Document Type

Conference Paper

Publication Date




Conference Name

2013 International Conference on Lightning and Static Electricity (ICOLSE), September 18-20, 2013


NASA Langley Research Center (LaRC) is conducting research to develop an open circuit SansEC (Sans Electric Connection) sensor to provide lightning strike protection (LSP) in conjunction with damage detection and diagnosis for composite aircraft. SansEC sensors are simplistic devices consisting of an open circuit conductive trace shaped in a planar geometric spiral. The length and width of the conductive trace as well as the gap separation between adjacent turns determines the inductance, resistance and capacitance of the LRC circuit and its associated resonant response. When the sensor is placed on a composite substrate, the electric impedance of the substrate is reflected in the sensors resonant response thus enabling it to detect permittivity and conductivity changes associated with composite damage. SansEC sensors can be designed in various shapes and sizes depending on the application. For applications on exterior aircraft surfaces, the sensor must be designed to perform the required lightning strike protection in addition to damage detection and diagnosis. [1] [2]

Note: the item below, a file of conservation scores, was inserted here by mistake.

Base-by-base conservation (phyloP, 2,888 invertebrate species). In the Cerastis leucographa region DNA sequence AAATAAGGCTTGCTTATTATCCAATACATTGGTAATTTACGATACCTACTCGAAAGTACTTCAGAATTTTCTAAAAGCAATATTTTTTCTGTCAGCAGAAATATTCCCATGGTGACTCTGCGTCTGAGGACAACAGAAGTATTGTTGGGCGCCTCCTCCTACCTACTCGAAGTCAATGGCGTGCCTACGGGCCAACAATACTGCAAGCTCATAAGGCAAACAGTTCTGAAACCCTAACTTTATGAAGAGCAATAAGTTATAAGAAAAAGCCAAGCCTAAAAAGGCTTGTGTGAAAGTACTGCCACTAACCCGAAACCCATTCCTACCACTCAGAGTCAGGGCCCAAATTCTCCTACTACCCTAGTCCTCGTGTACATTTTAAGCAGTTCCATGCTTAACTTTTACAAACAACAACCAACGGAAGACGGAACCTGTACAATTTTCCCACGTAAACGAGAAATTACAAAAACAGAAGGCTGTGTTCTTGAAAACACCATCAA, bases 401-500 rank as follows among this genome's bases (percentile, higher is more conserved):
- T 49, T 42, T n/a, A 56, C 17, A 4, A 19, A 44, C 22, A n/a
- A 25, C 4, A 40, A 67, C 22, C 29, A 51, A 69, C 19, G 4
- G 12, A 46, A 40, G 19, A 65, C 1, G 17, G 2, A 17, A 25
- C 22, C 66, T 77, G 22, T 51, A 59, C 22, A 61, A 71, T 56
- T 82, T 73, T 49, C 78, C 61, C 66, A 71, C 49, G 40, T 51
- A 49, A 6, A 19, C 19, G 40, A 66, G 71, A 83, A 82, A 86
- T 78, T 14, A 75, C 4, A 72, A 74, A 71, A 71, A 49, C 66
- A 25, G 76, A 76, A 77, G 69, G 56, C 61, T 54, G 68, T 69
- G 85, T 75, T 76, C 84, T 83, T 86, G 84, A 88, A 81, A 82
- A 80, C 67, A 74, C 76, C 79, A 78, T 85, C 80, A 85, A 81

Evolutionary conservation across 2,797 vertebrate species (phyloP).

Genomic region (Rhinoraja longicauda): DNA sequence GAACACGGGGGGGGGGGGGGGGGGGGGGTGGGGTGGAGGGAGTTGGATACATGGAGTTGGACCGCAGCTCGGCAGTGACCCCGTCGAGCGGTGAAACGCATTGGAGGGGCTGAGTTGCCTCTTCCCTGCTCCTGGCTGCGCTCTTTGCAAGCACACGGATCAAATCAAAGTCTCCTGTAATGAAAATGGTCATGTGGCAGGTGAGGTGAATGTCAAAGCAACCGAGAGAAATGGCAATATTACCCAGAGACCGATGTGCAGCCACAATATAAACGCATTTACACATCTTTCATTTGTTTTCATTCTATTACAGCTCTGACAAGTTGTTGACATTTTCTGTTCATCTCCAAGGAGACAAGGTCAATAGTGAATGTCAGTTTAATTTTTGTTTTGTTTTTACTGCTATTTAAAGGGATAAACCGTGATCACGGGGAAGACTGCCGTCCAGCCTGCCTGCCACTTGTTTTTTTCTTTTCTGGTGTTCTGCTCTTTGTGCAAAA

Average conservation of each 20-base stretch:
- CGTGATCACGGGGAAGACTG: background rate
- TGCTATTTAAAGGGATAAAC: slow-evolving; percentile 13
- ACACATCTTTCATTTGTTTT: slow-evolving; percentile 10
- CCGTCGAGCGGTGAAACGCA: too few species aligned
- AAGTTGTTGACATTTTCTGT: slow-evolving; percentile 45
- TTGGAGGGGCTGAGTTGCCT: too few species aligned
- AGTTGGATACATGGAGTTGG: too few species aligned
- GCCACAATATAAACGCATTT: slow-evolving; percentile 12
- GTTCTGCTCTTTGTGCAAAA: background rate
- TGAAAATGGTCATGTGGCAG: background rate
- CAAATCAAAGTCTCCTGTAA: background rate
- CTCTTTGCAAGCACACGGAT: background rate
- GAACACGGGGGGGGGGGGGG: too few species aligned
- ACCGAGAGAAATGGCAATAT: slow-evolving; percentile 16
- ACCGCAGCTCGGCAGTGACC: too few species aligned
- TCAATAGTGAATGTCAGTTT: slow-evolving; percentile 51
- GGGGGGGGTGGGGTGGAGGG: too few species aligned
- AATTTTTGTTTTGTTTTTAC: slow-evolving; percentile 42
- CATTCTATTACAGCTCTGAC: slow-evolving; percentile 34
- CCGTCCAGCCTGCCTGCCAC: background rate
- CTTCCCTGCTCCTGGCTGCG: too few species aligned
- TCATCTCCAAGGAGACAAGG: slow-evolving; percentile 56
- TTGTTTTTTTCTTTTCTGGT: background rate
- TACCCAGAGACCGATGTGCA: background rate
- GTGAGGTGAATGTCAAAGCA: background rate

Lightning-direct effect current tests were conducted on multiple SansEC sensor configurations to evaluate their ability to withstand the incident lightning energy and protect the underlying composite. Test results indicated several SansEC sensor geometric configurations demonstrated an intrinsic ability to steer the lightning current along the corner of the sensor. To investigate this phenomenology, electromagnetic computational simulations were conducted to calculate the electric field distribution on the SansEC sensor’s conductive trace to determine if the associated electromagnetic radiation preceding lightning attachment establishes modal structures on the conductive trace which predisposition the direction of the current flow. The simulations provide a means to visualize the trace’s modal structure and identify electric field regions residing on the sensor. This paper presents a correlational study of the SansEC sensor’s computed electric field distribution to the measured lightning propagation direction for various SansEC sensor configurations. The study suggests the direction of lightning propagation follows strong electric field regions resident on the conductive trace.

Original Publication Citation

Farrow, K. M., & Vahala, L. L. (2013). Correlational Study of Open Circuit Resonant (SansEC) Sensor’s Electric Field Distribution on Lightning Attachment. Paper presented at the 2013 International Conference on Lightning and Static Electricity (ICOLSE).